How To React Mixin Your ES6

…or, how we made all our content related classes “likeable” with one file.


I am currently working on a Meteor app that uses Webpack and React. The app contains multiple feeds that contain multiple different types of content (articles, stories, videos, albums, etc.). In order to properly display the unique characteristics of each type of content, the app is currently making use of about 6 different React classes for displaying individual pieces of content.

However, each of these 6 classes are not completely unique. We make use of helper classes to try to reduce the amount of duplicate code. This has been great for the different aspects of displaying content, but is not as effective when classes need to share functionality. That’s where mixins come in.

React Mixins with ES6 Classes

The original React.createClass syntax made including mixins very easy:

const Article = React.createClass({
  mixins: [Likeable],
  // everything else

But, React is moving towards the ES6 Class syntax for creating classes:

class Article extends React.Component {
  // everything else

Unfortunately, this newer syntax does not include a way for including mixins. So, we are using the react-mixin module, along with ES7 decorators.

Now, including our mixin looks something like this:

import { Component } from "react"
import ReactMixin from "react-mixin"
import { Likeable } from "app/client/mixins"

export default class Article extends Component {
  // everything else

The decorate function magically includes our mixin, and all of its functionality in to our Article class. We can do the same thing in all of our other content related classes.


Now, on to the functionality. I wanted the ability to make all of our different content classes “likeable” without the need to duplicate that code in all 6 classes, and now we have the setup for that. So, lets create our mixin:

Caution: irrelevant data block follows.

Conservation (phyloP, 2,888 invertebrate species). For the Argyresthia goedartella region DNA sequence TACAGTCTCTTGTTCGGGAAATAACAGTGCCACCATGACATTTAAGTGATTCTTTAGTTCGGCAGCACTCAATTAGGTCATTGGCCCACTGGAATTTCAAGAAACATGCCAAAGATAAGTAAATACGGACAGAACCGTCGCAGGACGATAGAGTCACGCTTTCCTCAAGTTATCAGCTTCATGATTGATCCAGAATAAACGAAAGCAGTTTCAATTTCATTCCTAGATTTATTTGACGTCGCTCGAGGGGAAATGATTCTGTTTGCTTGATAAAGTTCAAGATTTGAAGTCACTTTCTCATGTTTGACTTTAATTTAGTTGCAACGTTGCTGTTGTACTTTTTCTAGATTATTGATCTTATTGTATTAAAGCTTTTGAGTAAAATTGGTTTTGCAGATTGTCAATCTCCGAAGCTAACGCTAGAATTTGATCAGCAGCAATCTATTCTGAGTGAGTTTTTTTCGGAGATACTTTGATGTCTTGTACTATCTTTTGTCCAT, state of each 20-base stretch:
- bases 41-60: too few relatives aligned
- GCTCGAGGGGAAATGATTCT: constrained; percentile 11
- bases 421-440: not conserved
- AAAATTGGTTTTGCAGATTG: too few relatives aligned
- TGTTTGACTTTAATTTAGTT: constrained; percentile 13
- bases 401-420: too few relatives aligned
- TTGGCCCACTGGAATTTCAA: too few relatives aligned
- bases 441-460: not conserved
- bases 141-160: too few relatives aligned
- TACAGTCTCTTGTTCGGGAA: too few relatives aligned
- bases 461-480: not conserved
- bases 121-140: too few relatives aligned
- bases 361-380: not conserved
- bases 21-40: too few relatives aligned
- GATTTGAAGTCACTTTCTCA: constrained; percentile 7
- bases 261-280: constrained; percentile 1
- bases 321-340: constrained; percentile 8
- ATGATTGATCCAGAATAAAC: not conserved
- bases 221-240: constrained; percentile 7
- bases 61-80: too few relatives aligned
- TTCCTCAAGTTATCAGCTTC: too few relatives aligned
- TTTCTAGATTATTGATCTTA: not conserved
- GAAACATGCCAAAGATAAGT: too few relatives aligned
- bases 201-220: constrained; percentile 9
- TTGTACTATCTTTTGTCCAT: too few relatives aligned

import { Likes } from "apollos/core/lib/collections"
import { nav as navActions, liked as likedActions } from "apollos/core/client/actions"

import Helpers from "app/client/helpers"

const Likeable = {

  componentWillMount: function() {
    this.likeableAction = this.onClickAction.bind(this)

  onClickAction: function() {
    const entry = this.getEntry();


    return {
      type: "FALSY",
      payload: {}

  getEntry: function() {
    const data =;
    if (data.devotion) return data.devotion
    if (data.article) return data.article
    if (data.story) return data.story
    if (data.currentSermon) return data.currentSermon
    if (data.series) return data.series
    if (data.album) return data.album

  updateRedux: function(entry) {
      entryId: entry.entryId

  updateDatabase: function(entry) {
    // find existing like
    const foundLike = Likes.findOne({
      userId: Meteor.user()._id,
      entryId: entry.entryId

    // update database
    if (foundLike) {
    } else {
        userId: Meteor.user()._id,
        entryId: entry.entryId,
        title: entry.title,
        image: entry.channelName === "sermons" ?
          Helpers.backgrounds.image( :
        link: Helpers.content.links(entry),
        icon: Helpers.categories.icon(entry),
        status: entry.status,
        dateLiked: new Date()


export default Likeable

This looks a lot like a normal React Class, and can use many of the same lifecycle functions that a React Class can (componentWillMount, componentWillUnmount, etc). Lets walk through this.

First, we import anything we need for our mixin. In our case, we are including the Likes collection so that we can store it in the database. We are also including some redux actions so that we can update the state of the app. Finally, we include our Helpers to massage our content.

The componentWillMount function will be called just like a normal React Class, except that it is called prior to the class which is including this mixin. Here, we set our action to take upon the user “liking” something, and bind this so we can use it throughout our mixin. this.likeableAction is used in the parent class.

The onClickAction first handles getting our entry, in this case an article, but as you can see in getEntry this could be any number of different content types. Then, it updates our redux store to toggle the “likeness” of the content. Finally, it updates the database, either adding or removing the “Like”, respectively.


I was able to drop this mixin in to all 6 of our content related classes, and all of our content became “likeable”. This is a huge win for maintainability, and adding future “likeable” content will be trivial and clean. I plan on refactoring some other parts of our app to use this same approach (infinite scrolling, sharing, etc).

Have you a mixin.